The Muslim faithful are expected to remove their shoes and wash their feet in a sacred basin before they enter the mosque. If no water is available Muslims are supposed to wash themselves with sand. Foreigner visitors's can usually get away with just removing their shoes and are not required to wash their feet. In any case, make sure you feet or socks are clean. Dirty feet in a mosques are regarded as an insult to Islam. In large mosques you remove your shoes and place them on a shelf with a number.

Inside a mosque don't walk in front of someone who is praying, don't touch the Qur’an, never sit or stand on a prayer rug and never place a Qur’an on the floor or put anything on top of it. Also, don't cross your legs in front of an older people and don't step over someone who is sitting down Show respect, remain quiet and stay out of the way. Taking photographs is frowned upon.

It is not unusual for Muslims to be late because the give put getting in their daily prayers priority over getting to an appointment on time. It is also not common for buses, taxis and minbuses to pull off the side of the road during prayer time

Men and Women Customs in the Arab-Muslim World

The Arab world remains male dominated. If a man and a woman are together questions are usually addressed to the man. Males often shake hands and ignore the woman. In the cities, men and women walk together on the streets and mix freely. In some conservative areas this kind of behavior may be frowned upon. In any case, men and women, even husbands and wives, should refrain from public displays of affection—kissing, hugging, holding hands—wherever they are in the Arab and Muslim world.

Men should never touch women, stare at them or even look them directly in the eye. Women are not supposed to look or smile at men who are not their husbands. Men and men, and women and women, hold hand and walk arm and arm. It is frowned upon for women to smoke in public. Some women smoke in their homes.

The customs involving women are often based on local traditions rather than the tenets of Islam. In social situations, in the presence of men, women are expected to behave demurely and not speak unless they are spoken to. Sometimes a woman will stand behind her husband. If the husband is talking with another man, they will completely ignore her. Many social events are men-only affairs

Rules for Women In Conservative Muslim Areas

Women are expected to respect Islamic and local customs and traditions. Any law or rule that applies to local women should be treated as also applying to foreign women. Western women are treated differently than local women and are cut more slack when it comes to abiding by Islamic customs, but not much.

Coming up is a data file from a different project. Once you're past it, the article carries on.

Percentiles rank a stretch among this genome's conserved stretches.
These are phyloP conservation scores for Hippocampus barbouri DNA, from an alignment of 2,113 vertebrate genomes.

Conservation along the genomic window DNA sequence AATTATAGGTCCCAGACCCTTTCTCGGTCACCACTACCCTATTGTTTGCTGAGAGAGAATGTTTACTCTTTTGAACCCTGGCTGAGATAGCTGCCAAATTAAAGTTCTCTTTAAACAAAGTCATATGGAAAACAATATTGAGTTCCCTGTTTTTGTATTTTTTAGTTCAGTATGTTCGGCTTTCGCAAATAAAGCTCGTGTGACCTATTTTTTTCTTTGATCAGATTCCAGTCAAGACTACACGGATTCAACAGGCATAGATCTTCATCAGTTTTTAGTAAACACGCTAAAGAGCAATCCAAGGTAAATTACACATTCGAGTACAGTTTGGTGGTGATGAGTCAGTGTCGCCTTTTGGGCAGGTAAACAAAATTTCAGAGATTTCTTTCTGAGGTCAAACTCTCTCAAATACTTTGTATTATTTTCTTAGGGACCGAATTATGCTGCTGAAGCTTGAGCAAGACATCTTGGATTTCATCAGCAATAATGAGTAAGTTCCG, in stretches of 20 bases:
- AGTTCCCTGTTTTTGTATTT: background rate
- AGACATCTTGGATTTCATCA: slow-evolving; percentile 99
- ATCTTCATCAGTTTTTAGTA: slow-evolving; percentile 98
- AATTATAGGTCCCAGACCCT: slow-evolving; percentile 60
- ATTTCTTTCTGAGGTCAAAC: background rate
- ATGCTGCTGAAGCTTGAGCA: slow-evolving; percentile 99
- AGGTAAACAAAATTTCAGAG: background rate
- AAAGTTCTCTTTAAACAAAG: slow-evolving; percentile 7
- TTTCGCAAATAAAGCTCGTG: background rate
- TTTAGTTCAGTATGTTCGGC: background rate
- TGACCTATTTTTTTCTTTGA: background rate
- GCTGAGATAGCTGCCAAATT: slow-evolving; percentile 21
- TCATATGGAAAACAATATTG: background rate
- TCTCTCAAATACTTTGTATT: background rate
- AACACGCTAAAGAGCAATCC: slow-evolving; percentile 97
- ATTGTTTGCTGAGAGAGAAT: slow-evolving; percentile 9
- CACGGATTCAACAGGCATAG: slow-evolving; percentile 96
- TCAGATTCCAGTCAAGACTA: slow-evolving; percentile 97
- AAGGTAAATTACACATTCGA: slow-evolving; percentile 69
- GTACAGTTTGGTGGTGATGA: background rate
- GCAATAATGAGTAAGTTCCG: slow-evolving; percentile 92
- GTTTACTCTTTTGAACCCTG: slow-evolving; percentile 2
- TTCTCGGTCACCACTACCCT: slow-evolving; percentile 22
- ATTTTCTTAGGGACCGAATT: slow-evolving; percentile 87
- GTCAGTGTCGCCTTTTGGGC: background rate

In Saudi Arabia, women are not supposed to leave home without a male escort, although many do. They can't drive or ride bicycles; they can’t fly without permission from their husbands; and they can not eat in the company of men even in hotel restaurants frequented by foreigners. Some restaurants, shops and fast-food joints won’t even let unaccompanied women in the door.

gender segregation at a McDonald's in Saudi Arabia

Women can not travel alone on long distance buses or trains, nor can they check into a hotel by themselves. Foreign women need to travel with a tour group, a man or Saudi friends. Women on their own may be harassed by men, conservative Saudis or the religion police. When asked about marriage, women should say they married even if they not, and have an excuse to explain why their husband isn’t with them. Boyfriends should be treated like husbands. It is also a good idea to wear a “wedding ring” and bring pictures of “your children” (some nephews).

Single woman travelers can sometimes get around with the help of a taxi and driver arranged through a hotel. A good driver can be a real asset for a woman on her own by acting as her escort and helping her do things she is not allowed to do on her own. In public areas, women should avoid having eye contact with men; ignore rude remarks and gestures; and avoid places like crowded markets where men can touch them. Sanitary napkins are widely available. Tampons can be found at supermarkets, pharmacies and hotel shops. Bring along whatever birth control you use.

Gender Segregation

In Saudi Arabia, women are segregated from men in offices, schools and restaurants. Even McDonald's has separate dining rooms for men and women. Beaches have separate men’s areas and women’s areas. In universities, women watch their male professors on television because they are not allowed to be in the same room together.

Men and women sit separately on buses. There are separate entrance for men and women on buses. Men enter from the front and pay the driver. Women enter from the rear and leave their money. At the airports there used to be separate entrances for men and women. However men and women sit next to one another on the planes. Men and women also crowd together on packed elevators.